National Headquarters, The American Legion
Ninety-Ninth Annual National Convention, Reno, Nevada August 22, 23, 24, 2017
WHEREAS, on June 8, 1967, while operating in support of the National Security Agency (NSA) in international waters, properly marked as to her identity and nationality, and in calm, clear weather in the eastern Mediterranean, the USS Liberty (AGTR-5) was the target of an unprovoked attack by Israeli military forces that killed 34 members of the Liberty’s crew and wounded 173; and,
WHEREAS, in recognition of their heroic efforts during and after the Israeli onslaught, Liberty crew members were awarded the Presidential Unit Citation, 2 Navy Crosses, 12 Silver Stars, 20 Bronze Stars, more than 200 Purple Hearts, and the ship’s captain, Navy Commander William. L. McGonagle, was awarded the Medal of Honor; and,
WHEREAS, the June 28, 1967 public summary of proceedings of the Navy Court of Inquiry into the attack stated: “It was not the responsibility of the Court to rule on the culpability of the attackers and no evidence was heard from the attacking nation”; and,
WHEREAS, according to Central Intelligence Agency (CIA) information reports from June and October, 1967, sources in Tel Aviv reported: “Israel’s forces knew exactly what flag the [L]IBERTY was flying” and Israeli Defense Minister Moshe Dayan “personally ordered the attack” on the Liberty over the objections of senior uniformed military personnel, one of whom characterized the attack as “pure murder”; and,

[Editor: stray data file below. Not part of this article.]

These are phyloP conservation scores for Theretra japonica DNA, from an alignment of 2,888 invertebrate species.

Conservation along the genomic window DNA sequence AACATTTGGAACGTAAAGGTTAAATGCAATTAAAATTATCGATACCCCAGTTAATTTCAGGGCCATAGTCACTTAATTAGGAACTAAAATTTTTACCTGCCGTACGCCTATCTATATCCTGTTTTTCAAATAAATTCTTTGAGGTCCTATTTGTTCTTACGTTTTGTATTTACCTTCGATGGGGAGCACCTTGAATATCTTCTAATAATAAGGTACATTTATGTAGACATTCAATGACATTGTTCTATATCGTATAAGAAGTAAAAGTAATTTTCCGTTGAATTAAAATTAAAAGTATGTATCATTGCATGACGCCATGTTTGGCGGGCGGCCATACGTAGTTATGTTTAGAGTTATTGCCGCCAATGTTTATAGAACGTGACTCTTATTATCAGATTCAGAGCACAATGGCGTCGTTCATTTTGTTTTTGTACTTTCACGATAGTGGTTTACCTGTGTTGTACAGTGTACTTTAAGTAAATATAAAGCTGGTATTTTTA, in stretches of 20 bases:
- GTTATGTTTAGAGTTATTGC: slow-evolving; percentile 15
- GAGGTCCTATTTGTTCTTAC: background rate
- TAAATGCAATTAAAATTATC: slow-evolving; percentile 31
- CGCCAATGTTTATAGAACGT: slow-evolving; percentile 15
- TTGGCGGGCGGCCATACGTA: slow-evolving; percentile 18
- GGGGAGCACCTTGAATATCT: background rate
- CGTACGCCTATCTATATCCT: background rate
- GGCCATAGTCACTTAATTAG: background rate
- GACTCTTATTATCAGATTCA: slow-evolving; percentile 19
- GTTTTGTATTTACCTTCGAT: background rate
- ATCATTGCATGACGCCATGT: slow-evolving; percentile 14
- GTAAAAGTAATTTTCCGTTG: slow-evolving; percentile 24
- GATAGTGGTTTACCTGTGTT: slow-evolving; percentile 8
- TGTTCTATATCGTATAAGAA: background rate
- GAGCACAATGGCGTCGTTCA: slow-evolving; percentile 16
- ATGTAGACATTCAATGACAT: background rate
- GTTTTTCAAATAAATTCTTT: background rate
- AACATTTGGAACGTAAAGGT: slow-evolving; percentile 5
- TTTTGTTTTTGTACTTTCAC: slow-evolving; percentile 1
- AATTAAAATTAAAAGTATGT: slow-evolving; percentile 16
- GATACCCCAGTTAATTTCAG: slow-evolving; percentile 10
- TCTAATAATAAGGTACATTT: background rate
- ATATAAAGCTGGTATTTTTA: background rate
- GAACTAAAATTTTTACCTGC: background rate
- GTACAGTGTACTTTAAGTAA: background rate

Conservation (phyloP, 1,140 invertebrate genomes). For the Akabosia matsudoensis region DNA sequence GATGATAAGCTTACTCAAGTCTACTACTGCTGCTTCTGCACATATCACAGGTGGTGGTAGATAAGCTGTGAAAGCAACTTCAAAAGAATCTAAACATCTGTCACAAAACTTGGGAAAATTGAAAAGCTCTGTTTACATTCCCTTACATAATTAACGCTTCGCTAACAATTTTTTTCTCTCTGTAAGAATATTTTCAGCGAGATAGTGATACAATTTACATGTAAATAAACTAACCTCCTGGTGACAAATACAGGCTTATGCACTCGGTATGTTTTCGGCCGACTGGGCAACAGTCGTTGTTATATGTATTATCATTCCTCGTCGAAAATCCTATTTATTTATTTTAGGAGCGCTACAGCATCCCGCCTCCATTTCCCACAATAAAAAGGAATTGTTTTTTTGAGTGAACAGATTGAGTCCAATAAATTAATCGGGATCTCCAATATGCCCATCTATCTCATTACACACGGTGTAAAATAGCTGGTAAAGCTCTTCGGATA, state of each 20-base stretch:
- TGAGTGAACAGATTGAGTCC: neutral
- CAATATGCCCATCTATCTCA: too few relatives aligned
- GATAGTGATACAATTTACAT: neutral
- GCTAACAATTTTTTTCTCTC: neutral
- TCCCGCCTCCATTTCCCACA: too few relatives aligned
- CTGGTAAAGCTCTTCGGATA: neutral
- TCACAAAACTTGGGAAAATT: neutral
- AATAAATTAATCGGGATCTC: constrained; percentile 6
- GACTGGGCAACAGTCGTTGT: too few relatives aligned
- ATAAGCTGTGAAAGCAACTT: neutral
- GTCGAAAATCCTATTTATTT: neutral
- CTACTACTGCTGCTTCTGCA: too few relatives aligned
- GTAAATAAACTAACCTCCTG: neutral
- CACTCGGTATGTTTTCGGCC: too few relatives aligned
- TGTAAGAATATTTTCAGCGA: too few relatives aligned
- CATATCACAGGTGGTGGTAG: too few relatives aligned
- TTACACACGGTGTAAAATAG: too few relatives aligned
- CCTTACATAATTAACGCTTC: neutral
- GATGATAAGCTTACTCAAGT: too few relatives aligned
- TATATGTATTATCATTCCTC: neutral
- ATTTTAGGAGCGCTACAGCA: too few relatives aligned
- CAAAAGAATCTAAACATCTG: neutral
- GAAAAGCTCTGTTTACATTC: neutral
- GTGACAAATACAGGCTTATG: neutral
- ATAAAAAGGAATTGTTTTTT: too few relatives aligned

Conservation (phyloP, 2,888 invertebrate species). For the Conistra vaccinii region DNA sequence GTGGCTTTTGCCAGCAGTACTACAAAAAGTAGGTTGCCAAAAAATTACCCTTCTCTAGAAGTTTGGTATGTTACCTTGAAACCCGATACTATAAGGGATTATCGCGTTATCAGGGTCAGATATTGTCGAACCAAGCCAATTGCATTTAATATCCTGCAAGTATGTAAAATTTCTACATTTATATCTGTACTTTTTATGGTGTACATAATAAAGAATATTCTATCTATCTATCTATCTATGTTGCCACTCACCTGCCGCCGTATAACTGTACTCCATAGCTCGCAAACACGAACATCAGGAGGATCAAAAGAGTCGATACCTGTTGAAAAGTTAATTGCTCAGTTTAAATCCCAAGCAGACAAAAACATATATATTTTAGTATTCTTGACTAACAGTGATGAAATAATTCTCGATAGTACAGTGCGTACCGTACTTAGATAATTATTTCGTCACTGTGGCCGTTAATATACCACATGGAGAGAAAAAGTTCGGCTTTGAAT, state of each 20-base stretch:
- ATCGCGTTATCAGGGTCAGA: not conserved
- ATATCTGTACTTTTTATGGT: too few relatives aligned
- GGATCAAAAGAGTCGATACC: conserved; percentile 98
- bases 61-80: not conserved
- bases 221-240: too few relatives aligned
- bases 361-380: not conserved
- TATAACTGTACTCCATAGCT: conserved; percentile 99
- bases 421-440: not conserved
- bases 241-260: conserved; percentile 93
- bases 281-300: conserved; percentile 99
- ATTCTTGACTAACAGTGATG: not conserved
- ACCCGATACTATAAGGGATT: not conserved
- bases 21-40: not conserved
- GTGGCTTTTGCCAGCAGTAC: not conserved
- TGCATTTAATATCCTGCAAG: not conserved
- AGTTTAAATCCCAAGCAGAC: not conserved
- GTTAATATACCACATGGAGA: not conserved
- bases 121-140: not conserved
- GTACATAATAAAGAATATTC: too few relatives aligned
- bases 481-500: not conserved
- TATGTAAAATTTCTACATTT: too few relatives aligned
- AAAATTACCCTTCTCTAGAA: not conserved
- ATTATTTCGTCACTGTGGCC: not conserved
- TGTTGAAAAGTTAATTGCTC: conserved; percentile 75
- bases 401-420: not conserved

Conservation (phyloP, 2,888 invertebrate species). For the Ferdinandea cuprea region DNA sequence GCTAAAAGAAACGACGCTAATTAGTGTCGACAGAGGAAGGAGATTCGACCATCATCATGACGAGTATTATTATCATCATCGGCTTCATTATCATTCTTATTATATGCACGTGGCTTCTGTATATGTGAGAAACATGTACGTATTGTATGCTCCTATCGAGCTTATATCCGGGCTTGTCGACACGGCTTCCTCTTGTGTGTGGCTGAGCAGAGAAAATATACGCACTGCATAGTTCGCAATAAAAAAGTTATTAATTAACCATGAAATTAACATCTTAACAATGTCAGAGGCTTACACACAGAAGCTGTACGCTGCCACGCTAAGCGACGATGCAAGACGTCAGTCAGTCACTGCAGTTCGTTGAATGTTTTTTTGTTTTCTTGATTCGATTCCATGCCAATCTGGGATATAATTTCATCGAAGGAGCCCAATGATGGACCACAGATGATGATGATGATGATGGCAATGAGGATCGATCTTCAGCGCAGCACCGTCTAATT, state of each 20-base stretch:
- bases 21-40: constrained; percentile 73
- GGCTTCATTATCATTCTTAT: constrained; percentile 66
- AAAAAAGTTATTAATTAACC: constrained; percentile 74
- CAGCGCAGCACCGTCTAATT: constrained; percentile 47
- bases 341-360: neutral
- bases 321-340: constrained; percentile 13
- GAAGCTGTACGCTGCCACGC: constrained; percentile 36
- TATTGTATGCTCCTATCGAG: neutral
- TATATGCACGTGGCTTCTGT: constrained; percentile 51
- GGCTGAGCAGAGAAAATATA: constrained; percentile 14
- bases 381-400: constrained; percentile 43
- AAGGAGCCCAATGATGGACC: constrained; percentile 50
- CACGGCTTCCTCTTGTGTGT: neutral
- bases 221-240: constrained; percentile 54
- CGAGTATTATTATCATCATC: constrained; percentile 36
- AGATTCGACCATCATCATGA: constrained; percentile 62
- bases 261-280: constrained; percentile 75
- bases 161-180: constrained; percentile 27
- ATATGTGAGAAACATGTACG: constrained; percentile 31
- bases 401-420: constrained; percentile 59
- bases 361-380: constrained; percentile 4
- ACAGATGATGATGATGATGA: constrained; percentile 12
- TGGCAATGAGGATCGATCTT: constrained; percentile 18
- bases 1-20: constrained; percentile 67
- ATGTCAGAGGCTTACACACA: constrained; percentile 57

WHEREAS, Richard Helms (Director of Central Intelligence, 1966-1973), stated in a 1984 CIA interview: “everything possible was done to keep from the American public really the enormity of this attack on an American naval vessel” and “since this is for the Agency’s record, I don’t think there can be any doubt that the Israelis knew exactly what they were doing … any statement to the effect that they didn’t know that it was an American ship … is nonsense”; and,
WHEREAS, Lieutenant General Marshall S. Carter, USA (ret.) (Director of the NSA, 1965-1969), recalled in a 1988 NSA interview that he stated at a Congressional hearing in 1967 that the attack on the Liberty “couldn’t be anything else but deliberate. There’s just no way you could have a series of circumstances that would justify it being an accident” and Carter indicated this remained his belief in 1988; and,